Staff Editorial: Revive commission to examine D.C. impact of federal tax changes

The John A. Wilson Building at 1350 Pennsylvania Ave. NW holds the offices for the mayor and D.C. Council. (photo courtesy of Josh Gibson)

Almost four years have passed since the District’s Tax Revision Commission came out with a proposal that suggested relief for both businesses and moderate-income residents. The D.C. Council adopted many of the proposals, with a staggered schedule for implementation.

Now, assuming that Congress approves the drastic federal tax changes that seem likely, we think it’s time for Mayor Muriel Bowser and the D.C. Council to reconstitute the commission to conduct a review of where the District stands now — and what looms ahead.

With congressional negotiators working to iron out differences between the bills approved by the House and Senate, it remains unclear what might end up on the president’s desk for his signature. There’s even the possibility that the measure could hit a roadblock on the way.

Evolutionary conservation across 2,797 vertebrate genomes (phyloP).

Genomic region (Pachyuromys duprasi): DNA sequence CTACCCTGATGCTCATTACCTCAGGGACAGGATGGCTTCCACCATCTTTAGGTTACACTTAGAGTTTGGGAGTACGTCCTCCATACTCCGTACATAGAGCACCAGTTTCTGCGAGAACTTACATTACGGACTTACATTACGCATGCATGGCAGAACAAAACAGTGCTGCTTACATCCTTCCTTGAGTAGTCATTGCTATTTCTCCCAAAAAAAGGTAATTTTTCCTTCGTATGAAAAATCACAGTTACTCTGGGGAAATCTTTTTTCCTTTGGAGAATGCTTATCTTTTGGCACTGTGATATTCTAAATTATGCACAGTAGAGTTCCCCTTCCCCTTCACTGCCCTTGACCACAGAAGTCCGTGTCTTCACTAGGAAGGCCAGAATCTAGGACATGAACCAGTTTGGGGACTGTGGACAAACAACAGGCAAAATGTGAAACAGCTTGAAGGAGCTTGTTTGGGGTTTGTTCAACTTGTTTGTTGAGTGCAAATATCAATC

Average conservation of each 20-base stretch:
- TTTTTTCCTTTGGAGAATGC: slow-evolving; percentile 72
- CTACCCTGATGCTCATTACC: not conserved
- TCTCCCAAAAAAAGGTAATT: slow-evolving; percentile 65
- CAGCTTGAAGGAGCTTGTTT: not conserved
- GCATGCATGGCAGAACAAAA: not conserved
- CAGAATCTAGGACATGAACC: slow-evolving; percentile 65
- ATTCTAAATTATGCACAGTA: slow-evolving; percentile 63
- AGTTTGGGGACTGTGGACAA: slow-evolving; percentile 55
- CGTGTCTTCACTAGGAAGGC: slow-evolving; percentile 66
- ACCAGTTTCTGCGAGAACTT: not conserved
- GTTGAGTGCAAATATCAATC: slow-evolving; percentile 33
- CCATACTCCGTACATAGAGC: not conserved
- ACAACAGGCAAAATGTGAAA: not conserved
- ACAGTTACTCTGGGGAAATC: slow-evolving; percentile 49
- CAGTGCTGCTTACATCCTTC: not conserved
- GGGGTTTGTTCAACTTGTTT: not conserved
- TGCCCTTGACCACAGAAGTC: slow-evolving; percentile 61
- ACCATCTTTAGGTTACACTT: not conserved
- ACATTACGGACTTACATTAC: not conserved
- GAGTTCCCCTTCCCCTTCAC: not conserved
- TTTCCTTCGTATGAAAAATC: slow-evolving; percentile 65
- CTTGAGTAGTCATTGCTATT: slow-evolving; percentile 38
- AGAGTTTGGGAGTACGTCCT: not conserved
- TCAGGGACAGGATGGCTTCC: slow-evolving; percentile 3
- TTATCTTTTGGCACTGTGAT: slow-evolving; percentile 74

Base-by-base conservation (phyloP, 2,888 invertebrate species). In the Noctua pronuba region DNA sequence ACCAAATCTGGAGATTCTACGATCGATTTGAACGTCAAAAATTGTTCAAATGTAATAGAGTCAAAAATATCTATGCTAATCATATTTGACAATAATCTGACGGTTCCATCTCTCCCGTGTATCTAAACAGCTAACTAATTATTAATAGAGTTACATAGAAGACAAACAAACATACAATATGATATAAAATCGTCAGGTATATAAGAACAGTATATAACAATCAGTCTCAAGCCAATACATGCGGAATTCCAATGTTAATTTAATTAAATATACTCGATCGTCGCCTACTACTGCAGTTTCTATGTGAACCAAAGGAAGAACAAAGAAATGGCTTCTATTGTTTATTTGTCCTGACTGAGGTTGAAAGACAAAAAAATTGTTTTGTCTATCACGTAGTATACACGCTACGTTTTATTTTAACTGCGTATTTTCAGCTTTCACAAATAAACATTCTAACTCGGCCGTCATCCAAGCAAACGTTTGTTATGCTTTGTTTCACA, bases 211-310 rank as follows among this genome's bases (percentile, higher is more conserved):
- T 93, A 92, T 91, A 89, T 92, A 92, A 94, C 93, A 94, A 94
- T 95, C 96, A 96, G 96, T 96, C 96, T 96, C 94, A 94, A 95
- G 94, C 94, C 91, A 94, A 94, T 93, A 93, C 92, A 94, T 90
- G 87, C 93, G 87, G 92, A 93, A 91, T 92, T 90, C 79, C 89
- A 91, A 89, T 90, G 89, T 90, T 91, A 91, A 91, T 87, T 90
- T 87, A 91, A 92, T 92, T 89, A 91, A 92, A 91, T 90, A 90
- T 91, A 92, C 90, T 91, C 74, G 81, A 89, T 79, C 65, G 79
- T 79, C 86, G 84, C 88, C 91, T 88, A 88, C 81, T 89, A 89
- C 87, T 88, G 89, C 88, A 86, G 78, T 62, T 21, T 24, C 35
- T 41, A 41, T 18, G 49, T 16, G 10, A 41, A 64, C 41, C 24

But if a bill is signed with provisions that the mayor and other local leaders have lambasted — such as elimination of the federal deduction for state income taxes, or strict limits on deductions for local property taxes and mortgages — the District will need to re-examine its policies.

The D.C. Policy Center notes that elimination of the State and Local Tax deduction, particularly given the disparate tax rates in Virginia and D.C., could jeopardize projected population growth, harming the city’s economy. That requires study. The District should also consider whether local measures could help offset any loss of provisions that help developers build affordable housing for seniors and low-income residents.